Like many descendants of Polish Jews, Michael Rubenfeld was raised not to think about Poland. His mother, Mary Berchard, rarely brought it up. Her own parents lived through the Holocaust – her mother survived Auschwitz and her father jumped off a moving camp-bound train, after which he fled to the woods and joined the Polish resistance – and as far as they were concerned, Poland was just a land of murder, hatred and resentment best left forgotten. But Rubenfeld felt his family’s collective Holocaust trauma.
At home, after his parents divorced when he was four and Berchard remarried an emotionally abusive man, Rubenfeld felt deeply protective of her, a feeling that remained until he moved to university and they drifted apart. He found theatre a respite from his problems. By 2007, Rubenfeld and his sister had convinced their mother to get a divorce, and that’s when he began to reflect: to what extent did his family’s unresolved Holocaust trauma influence their present-day issues?
“There’s always been a bit of a chasm between us that stems from a number of things,” Rubenfeld told The CJN over the phone from London, U.K. “One being the acknowledgement of there being modicums of Holocaust trauma.”
So Rubenfeld, by then an established theatre artist, pitched his mother an idea. The two would visit Poland together – the first time anyone in their family had been to the country since the war – to discover their family’s roots. Afterwards, they’d adapt their journey for the stage in a play they’d star in together.
“She thought the whole idea was kind of crazy,” Rubenfeld recalled. Eventually, he won her over. They agreed he wouldn’t direct the show – that would fall to the co-artistic director of his company, Selfconscious Theatre. Having the buffer of an objective eye would be critical to making the project work.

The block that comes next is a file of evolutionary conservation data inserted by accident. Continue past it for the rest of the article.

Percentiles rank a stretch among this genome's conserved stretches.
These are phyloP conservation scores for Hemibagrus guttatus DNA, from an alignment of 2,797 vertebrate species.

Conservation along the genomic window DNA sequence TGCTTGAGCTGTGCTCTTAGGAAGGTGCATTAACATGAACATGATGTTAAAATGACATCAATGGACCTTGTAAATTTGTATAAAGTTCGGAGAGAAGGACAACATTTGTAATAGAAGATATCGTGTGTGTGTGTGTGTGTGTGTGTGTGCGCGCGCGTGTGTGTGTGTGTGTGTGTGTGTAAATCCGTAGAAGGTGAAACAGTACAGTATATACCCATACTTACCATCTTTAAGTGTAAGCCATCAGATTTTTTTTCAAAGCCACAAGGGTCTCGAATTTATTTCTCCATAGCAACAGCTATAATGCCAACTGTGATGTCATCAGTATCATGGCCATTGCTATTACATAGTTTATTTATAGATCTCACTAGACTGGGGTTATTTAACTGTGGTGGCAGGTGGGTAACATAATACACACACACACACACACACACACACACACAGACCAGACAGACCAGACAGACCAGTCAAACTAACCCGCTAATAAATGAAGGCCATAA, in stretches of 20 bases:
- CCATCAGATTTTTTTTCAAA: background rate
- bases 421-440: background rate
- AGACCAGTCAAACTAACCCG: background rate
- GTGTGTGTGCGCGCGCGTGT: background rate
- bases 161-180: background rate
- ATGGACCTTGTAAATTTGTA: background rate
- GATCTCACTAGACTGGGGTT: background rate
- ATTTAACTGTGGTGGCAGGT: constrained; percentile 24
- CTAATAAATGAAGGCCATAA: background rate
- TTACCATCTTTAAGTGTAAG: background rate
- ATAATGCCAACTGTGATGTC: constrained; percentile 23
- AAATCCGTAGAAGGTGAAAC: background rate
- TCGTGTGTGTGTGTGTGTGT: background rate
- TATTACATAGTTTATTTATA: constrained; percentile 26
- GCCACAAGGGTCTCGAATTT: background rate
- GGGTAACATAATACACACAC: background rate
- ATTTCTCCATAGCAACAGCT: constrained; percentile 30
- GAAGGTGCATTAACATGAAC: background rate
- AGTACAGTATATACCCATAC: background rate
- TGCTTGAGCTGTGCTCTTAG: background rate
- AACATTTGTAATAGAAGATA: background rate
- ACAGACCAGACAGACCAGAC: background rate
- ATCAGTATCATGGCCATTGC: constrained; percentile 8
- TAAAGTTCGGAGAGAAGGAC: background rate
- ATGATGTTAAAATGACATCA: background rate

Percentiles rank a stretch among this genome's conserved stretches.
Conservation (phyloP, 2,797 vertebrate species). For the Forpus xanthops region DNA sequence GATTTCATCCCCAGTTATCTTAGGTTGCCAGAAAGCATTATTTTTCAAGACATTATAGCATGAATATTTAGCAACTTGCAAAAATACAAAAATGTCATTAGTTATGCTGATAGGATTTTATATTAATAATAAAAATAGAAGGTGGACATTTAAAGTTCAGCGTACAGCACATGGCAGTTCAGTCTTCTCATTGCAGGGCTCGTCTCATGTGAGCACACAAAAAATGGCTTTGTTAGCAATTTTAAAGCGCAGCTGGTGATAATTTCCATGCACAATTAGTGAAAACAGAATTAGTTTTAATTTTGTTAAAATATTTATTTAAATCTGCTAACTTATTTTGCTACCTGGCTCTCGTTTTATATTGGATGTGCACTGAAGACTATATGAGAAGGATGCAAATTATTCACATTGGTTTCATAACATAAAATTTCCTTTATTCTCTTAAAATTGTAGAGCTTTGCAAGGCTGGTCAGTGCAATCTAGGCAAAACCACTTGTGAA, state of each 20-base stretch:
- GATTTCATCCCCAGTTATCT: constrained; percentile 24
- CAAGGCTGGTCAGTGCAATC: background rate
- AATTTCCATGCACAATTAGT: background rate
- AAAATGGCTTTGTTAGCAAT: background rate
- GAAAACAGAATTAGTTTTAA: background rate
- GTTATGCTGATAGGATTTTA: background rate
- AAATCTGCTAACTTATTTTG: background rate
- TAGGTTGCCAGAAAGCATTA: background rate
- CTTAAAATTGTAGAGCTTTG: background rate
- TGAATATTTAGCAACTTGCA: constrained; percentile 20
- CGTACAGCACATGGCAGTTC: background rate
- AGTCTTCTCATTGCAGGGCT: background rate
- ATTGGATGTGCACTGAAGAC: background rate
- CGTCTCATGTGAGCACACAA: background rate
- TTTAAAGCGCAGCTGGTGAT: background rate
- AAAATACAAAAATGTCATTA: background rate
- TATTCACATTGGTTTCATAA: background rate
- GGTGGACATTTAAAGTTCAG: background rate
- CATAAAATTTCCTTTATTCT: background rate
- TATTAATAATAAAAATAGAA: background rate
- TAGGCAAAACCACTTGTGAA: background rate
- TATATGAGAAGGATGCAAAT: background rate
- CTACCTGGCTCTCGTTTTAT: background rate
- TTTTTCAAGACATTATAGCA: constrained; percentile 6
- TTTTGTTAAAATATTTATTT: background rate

“It was much larger than just wanting to make art,” Rubenfeld said. “It was about wanting to find solutions to some of our life problems.”
With funding secured by a government grant, they set off to meet Katka Reszke, a local writer and filmmaker who served as their guide in Poland. Reszke would become the third star of their theatre show.
After three years of workshopping across Poland and Canada, they debuted the play, We Keep Coming Back, in 2013. They’ve since performed it at Canada’s Ashkenaz Festival, across Poland and at the Winnipeg Jewish Theatre. It’s now slated to run at the Factory Theatre in downtown Toronto from Nov. 14 to 25.
One of the show’s biggest hurdles – and also its most unique aspect – was Berchard’s lack of theatrical experience. She’s not a trained actor, and her physical health has been deteriorating for some time – something Rubenfeld says was tied to her abusive relationship for over a decade – but it all informs the performance. Up until Berchard was hospitalized with kidney failure in 2007, Rubenfeld realized, he was going through the motions of being a son. He says the theatre project is “very much about going back to those feelings.”
Those feelings are central to the show. “We use those emotions that get brought up as part of the process,” Rubenfeld says. We Keep Coming Back doesn’t have a set script, as the creators didn’t want to burden Reszke or Berchard with lines that might ring hollow. Instead, it’s largely improvised, with scenes played differently – but authentically – every time. Berchard would sometimes forget plot points during rehearsals, which inspired Rubenfeld and his director to invent creative workarounds to keep the plot moving, should she ever forget live onstage.
The result is a living show that changes and evolves over time. It may seem like a difficult way to connect with one’s parent, but for Rubenfeld and Berchard, it’s a palpable action toward a brighter future.
“The reality is: change is work,” he said. “People don’t just fix things. And I don’t know if it will ever be anything that’s ever going to be fixed. We might always remain in conversation about it, and maybe that’s the best we can do.”